progress report. The UN reported in Progress since the World Summit for Children that the results of efforts to reduce childhood disease worldwide were mixed. Polio was nearing eradication, tetanus deaths of newborns had decreased by more than half from 470,000 to 215,000, guinea worm infection—a parasite—had dropped by 88% worldwide and had been eradicated in India, and deaths from diarrhea had been cut in half. Although reported annual cases of measles had declined by 40%, measles continued to be a major killer of children in sub-Saharan Africa and South Asia because many children in those regions were not immunized. Over a billion people still lacked access to safe drinking water, and 2.4 billion people lacked access to sanitation facilities (although that coverage had increased, from 51% to 61%). In more than forty countries, fewer than half the children with acute respiratory infection were taken to the doctor to be treated with antibiotics. Immunization levels globally remained above 70% through the 1990s (72% in 1999), but in sub-Saharan Africa less than half of the children received routine immunizations in 2000.

sexually transmitted diseases and hiv/aids. According to the World Health Organization (WHO) fact sheet "Young People and Sexually Transmitted Diseases" (December 1997), 333 million new cases of sexually transmitted diseases (STDs) occur worldwide each year, and at least one-third of them (111 million) are contracted by young people under twenty-five years old. Adolescents are at high risk for STDs because they tend to engage in short-term relationships and do not use condoms consistently. In some countries cultural expectations encourage young men to express their sexual masculinity at a young age, have multiple partners, or visit prostitutes, increasing the risk of STDs and AIDS.

In countries like Thailand, Guatemala, and Ecuador, young men are as likely to experience their first inter-course with a prostitute as with a girlfriend or wife. In some countries girls are sold into prostitution. Throughout Latin America, sexual activity begins earlier for males than for females, and first partners are frequently older women. These factors potentially jeopardize the reproductive health of young men by increasing the number and type of their sexual contacts.

Cultural factors can also make young women vulnerable to STDs. When young women are paired with older men with more experience and more prior sexual contacts, they are more likely to become infected. They are also less likely to be able to demand condom use. Furthermore, STDs are often asymptomatic in women, and young women often lack the information to identify STD symptoms when they do encounter them.

Sexually transmitted diseases increase the risk of HIV transmission as much as fivefold. The WHO, in The World Health Report 2004—Changing History (2004), reported that by 2004 thirty-four to forty-six million people were living with HIV/AIDS, and more than twenty million people had already died of the disease. Of the five million people who became infected in 2003 alone, seven hundred thousand were children, infected by transmission from HIV-infected mothers during pregnancy, birth, or breastfeeding. Because of lack of treatment of HIV-positive pregnant women, almost one-third of babies born to HIV-infected mothers in sub-Saharan Africa contract HIV.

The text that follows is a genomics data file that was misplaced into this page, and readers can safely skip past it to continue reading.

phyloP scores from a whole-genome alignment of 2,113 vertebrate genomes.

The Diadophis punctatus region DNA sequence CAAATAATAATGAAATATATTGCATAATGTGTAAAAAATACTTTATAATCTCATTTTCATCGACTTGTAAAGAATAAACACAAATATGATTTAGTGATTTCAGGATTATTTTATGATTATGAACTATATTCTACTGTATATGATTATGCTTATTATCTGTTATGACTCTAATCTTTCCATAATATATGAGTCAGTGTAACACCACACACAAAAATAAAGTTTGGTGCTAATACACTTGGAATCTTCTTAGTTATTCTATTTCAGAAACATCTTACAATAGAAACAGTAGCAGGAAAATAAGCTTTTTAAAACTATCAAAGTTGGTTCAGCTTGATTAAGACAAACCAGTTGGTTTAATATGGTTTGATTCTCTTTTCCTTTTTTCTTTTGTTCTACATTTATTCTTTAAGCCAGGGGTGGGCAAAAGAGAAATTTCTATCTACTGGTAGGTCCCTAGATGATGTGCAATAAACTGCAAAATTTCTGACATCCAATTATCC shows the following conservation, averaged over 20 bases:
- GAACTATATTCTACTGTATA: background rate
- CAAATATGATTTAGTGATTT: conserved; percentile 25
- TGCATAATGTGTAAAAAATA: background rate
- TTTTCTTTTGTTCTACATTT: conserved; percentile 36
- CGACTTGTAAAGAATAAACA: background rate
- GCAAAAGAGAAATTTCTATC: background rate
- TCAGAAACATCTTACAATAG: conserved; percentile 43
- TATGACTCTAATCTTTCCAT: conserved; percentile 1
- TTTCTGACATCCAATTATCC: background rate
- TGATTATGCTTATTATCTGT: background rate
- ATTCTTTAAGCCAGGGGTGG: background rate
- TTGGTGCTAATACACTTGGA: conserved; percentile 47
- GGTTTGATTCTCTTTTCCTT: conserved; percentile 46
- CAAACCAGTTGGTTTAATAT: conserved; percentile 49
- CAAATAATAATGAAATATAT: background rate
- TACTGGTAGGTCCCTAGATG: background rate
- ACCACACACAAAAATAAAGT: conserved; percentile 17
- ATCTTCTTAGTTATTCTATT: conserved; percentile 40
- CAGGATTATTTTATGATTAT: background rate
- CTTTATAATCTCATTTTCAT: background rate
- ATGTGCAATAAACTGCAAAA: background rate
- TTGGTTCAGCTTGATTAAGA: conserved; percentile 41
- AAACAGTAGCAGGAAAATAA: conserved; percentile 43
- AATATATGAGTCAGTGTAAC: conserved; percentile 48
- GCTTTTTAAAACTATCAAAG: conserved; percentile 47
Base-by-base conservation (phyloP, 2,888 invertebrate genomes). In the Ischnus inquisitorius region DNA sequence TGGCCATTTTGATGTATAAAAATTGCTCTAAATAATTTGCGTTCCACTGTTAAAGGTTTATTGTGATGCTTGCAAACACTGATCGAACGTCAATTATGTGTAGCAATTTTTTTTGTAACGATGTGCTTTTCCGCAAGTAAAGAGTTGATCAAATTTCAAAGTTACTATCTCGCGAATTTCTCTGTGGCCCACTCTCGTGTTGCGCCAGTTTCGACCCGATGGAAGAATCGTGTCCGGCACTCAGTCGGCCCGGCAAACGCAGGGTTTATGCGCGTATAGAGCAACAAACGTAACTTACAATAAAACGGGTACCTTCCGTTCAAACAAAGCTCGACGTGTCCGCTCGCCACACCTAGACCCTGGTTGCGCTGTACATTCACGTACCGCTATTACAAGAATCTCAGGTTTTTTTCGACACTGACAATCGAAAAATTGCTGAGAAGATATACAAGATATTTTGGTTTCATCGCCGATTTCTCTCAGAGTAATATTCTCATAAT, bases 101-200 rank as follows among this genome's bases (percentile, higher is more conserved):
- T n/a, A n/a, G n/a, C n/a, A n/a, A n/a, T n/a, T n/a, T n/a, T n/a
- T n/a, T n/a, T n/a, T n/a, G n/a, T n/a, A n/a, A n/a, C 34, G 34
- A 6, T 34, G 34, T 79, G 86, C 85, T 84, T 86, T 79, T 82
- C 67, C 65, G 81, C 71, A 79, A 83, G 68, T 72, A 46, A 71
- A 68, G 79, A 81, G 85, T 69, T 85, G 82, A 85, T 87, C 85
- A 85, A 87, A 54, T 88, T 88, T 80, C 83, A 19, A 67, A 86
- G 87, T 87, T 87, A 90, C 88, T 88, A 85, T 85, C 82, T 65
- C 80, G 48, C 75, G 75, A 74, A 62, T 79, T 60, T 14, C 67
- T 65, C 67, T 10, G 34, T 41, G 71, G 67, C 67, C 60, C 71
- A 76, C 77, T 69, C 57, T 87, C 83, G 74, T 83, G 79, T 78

One impact of AIDS and HIV on children is the loss of one or both parents to the disease. A joint U.S. Agency for International Development (USAID), UNICEF, and UNAIDS report, Children on the Brink 2004 (July 2004), noted that at the end of 2003, fifteen million children had lost one or both parents to AIDS, up from 11.5 million just two years previously.

Other consequences of the epidemic are also dire. In The World Health Report 2004—Changing History, WHO emphasized that people in poverty are the most likely to become infected and are also the hardest hit by the suffering caused by HIV/AIDS. The financial burden of the disease forces poor families even deeper into poverty, causing them to turn in desperation to child labor, sale of assets, and migration. Decreasing numbers of working adults in the African countries with the most AIDS cases increases the numbers of children and elderly people who depend on each wage earner. And, WHO argued, as children and adolescents watch their parents and other adults die, the psychological impact is immeasurable; in addition, the high rate of premature deaths of young adults "weakens the process through which human capital—people's experience, skill and knowledge—is accumulated and transmitted across generations." It would be difficult to overestimate the impact the epidemic is having on the countries most affected.

Hunger and Malnutrition

According to 2001 UNICEF data, an estimated 150 million children under age five in developing countries were malnourished. Malnutrition contributes to about half of child deaths globally, because malnourished children have low resistance to common infections. In 1990 UNICEF set as one of its goals the reduction of malnutrition among children under five by 50% by the year 2000. Although this goal was not achieved, prevalence of low weight in developing countries dropped from 32% to 28% between 1990 and 2000. However, South Asia and sub-Saharan Africa still suffer high malnutrition levels. In South Asia nearly half of all children under age five were underweight in 2000. Half of all malnourished children lived in South Asia, and another one-fifth in sub-Saharan Africa.

Other UNICEF goals related to nutrition were the elimination of vitamin A deficiency, which can cause blindness, and the elimination of iodine deficiency, which can cause mental retardation. According to UNICEF data, one million child deaths were prevented between 1998 and 2000 simply by providing vitamin A supplements. In addition, the goal of elimination of iodine deficiency disorders encouraged programs that increased the use of iodized salt from 20% of households in the developing world to 70% in 2000.